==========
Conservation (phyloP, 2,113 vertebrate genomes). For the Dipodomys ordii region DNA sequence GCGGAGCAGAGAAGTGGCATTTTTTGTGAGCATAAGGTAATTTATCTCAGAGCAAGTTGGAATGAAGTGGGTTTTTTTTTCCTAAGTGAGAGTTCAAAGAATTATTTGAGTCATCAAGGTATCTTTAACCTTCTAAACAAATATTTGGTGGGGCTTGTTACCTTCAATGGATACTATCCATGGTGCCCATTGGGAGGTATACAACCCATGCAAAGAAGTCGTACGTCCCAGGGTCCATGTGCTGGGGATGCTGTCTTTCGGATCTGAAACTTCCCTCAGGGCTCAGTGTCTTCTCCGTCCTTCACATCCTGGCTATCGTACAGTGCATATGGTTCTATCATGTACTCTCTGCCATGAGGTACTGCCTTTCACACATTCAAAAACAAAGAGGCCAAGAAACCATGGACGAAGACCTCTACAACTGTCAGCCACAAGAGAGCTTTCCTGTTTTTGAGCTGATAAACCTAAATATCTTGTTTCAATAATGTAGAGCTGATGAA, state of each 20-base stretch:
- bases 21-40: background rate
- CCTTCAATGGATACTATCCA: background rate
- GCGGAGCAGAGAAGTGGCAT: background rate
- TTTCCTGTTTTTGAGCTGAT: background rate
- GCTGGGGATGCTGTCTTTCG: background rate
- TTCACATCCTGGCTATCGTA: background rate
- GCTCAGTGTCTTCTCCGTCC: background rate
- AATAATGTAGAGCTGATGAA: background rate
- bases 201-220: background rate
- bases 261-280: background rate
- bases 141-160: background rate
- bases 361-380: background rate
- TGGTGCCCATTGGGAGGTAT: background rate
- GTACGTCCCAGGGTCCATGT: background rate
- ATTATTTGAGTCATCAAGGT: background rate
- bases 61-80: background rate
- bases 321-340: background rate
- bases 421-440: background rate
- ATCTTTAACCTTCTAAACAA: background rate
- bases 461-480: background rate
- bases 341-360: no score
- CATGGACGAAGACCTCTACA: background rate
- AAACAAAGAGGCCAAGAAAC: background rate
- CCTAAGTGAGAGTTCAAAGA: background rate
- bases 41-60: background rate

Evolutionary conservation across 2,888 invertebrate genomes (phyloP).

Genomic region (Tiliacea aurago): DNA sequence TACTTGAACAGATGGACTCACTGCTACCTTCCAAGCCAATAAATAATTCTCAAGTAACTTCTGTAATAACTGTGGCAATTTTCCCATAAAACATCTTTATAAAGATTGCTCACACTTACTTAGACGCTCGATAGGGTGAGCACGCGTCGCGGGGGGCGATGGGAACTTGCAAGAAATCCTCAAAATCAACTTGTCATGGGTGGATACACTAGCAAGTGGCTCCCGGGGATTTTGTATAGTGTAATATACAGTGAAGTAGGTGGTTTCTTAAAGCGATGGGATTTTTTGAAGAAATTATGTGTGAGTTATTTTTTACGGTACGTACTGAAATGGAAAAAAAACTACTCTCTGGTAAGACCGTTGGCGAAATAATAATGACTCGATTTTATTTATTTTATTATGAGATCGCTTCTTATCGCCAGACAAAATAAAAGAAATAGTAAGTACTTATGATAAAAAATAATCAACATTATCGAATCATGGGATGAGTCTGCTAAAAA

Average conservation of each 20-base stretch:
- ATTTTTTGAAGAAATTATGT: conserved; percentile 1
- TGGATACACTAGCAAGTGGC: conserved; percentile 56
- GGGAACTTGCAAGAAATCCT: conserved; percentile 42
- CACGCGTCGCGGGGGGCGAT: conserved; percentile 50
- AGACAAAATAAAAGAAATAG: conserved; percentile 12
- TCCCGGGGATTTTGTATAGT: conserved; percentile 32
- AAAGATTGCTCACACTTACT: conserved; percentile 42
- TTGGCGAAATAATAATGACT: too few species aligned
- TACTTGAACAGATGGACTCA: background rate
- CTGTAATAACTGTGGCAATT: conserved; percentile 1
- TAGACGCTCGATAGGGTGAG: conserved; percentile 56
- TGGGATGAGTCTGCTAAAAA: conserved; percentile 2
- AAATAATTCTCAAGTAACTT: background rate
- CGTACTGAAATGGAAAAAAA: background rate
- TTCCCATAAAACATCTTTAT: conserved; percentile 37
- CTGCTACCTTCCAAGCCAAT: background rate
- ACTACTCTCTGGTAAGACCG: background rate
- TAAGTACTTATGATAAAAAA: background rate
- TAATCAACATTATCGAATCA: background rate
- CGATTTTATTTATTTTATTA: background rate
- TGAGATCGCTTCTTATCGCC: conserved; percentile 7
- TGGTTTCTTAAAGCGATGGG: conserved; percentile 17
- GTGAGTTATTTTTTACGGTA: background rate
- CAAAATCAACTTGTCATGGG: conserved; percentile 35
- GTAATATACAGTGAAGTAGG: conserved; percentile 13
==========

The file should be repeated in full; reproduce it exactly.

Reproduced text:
Conservation (phyloP, 2,113 vertebrate genomes). For the Dipodomys ordii region DNA sequence GCGGAGCAGAGAAGTGGCATTTTTTGTGAGCATAAGGTAATTTATCTCAGAGCAAGTTGGAATGAAGTGGGTTTTTTTTTCCTAAGTGAGAGTTCAAAGAATTATTTGAGTCATCAAGGTATCTTTAACCTTCTAAACAAATATTTGGTGGGGCTTGTTACCTTCAATGGATACTATCCATGGTGCCCATTGGGAGGTATACAACCCATGCAAAGAAGTCGTACGTCCCAGGGTCCATGTGCTGGGGATGCTGTCTTTCGGATCTGAAACTTCCCTCAGGGCTCAGTGTCTTCTCCGTCCTTCACATCCTGGCTATCGTACAGTGCATATGGTTCTATCATGTACTCTCTGCCATGAGGTACTGCCTTTCACACATTCAAAAACAAAGAGGCCAAGAAACCATGGACGAAGACCTCTACAACTGTCAGCCACAAGAGAGCTTTCCTGTTTTTGAGCTGATAAACCTAAATATCTTGTTTCAATAATGTAGAGCTGATGAA, state of each 20-base stretch:
- bases 21-40: background rate
- CCTTCAATGGATACTATCCA: background rate
- GCGGAGCAGAGAAGTGGCAT: background rate
- TTTCCTGTTTTTGAGCTGAT: background rate
- GCTGGGGATGCTGTCTTTCG: background rate
- TTCACATCCTGGCTATCGTA: background rate
- GCTCAGTGTCTTCTCCGTCC: background rate
- AATAATGTAGAGCTGATGAA: background rate
- bases 201-220: background rate
- bases 261-280: background rate
- bases 141-160: background rate
- bases 361-380: background rate
- TGGTGCCCATTGGGAGGTAT: background rate
- GTACGTCCCAGGGTCCATGT: background rate
- ATTATTTGAGTCATCAAGGT: background rate
- bases 61-80: background rate
- bases 321-340: background rate
- bases 421-440: background rate
- ATCTTTAACCTTCTAAACAA: background rate
- bases 461-480: background rate
- bases 341-360: no score
- CATGGACGAAGACCTCTACA: background rate
- AAACAAAGAGGCCAAGAAAC: background rate
- CCTAAGTGAGAGTTCAAAGA: background rate
- bases 41-60: background rate

Evolutionary conservation across 2,888 invertebrate genomes (phyloP).

Genomic region (Tiliacea aurago): DNA sequence TACTTGAACAGATGGACTCACTGCTACCTTCCAAGCCAATAAATAATTCTCAAGTAACTTCTGTAATAACTGTGGCAATTTTCCCATAAAACATCTTTATAAAGATTGCTCACACTTACTTAGACGCTCGATAGGGTGAGCACGCGTCGCGGGGGGCGATGGGAACTTGCAAGAAATCCTCAAAATCAACTTGTCATGGGTGGATACACTAGCAAGTGGCTCCCGGGGATTTTGTATAGTGTAATATACAGTGAAGTAGGTGGTTTCTTAAAGCGATGGGATTTTTTGAAGAAATTATGTGTGAGTTATTTTTTACGGTACGTACTGAAATGGAAAAAAAACTACTCTCTGGTAAGACCGTTGGCGAAATAATAATGACTCGATTTTATTTATTTTATTATGAGATCGCTTCTTATCGCCAGACAAAATAAAAGAAATAGTAAGTACTTATGATAAAAAATAATCAACATTATCGAATCATGGGATGAGTCTGCTAAAAA

Average conservation of each 20-base stretch:
- ATTTTTTGAAGAAATTATGT: conserved; percentile 1
- TGGATACACTAGCAAGTGGC: conserved; percentile 56
- GGGAACTTGCAAGAAATCCT: conserved; percentile 42
- CACGCGTCGCGGGGGGCGAT: conserved; percentile 50
- AGACAAAATAAAAGAAATAG: conserved; percentile 12
- TCCCGGGGATTTTGTATAGT: conserved; percentile 32
- AAAGATTGCTCACACTTACT: conserved; percentile 42
- TTGGCGAAATAATAATGACT: too few species aligned
- TACTTGAACAGATGGACTCA: background rate
- CTGTAATAACTGTGGCAATT: conserved; percentile 1
- TAGACGCTCGATAGGGTGAG: conserved; percentile 56
- TGGGATGAGTCTGCTAAAAA: conserved; percentile 2
- AAATAATTCTCAAGTAACTT: background rate
- CGTACTGAAATGGAAAAAAA: background rate
- TTCCCATAAAACATCTTTAT: conserved; percentile 37
- CTGCTACCTTCCAAGCCAAT: background rate
- ACTACTCTCTGGTAAGACCG: background rate
- TAAGTACTTATGATAAAAAA: background rate
- TAATCAACATTATCGAATCA: background rate
- CGATTTTATTTATTTTATTA: background rate
- TGAGATCGCTTCTTATCGCC: conserved; percentile 7
- TGGTTTCTTAAAGCGATGGG: conserved; percentile 17
- GTGAGTTATTTTTTACGGTA: background rate
- CAAAATCAACTTGTCATGGG: conserved; percentile 35
- GTAATATACAGTGAAGTAGG: conserved; percentile 13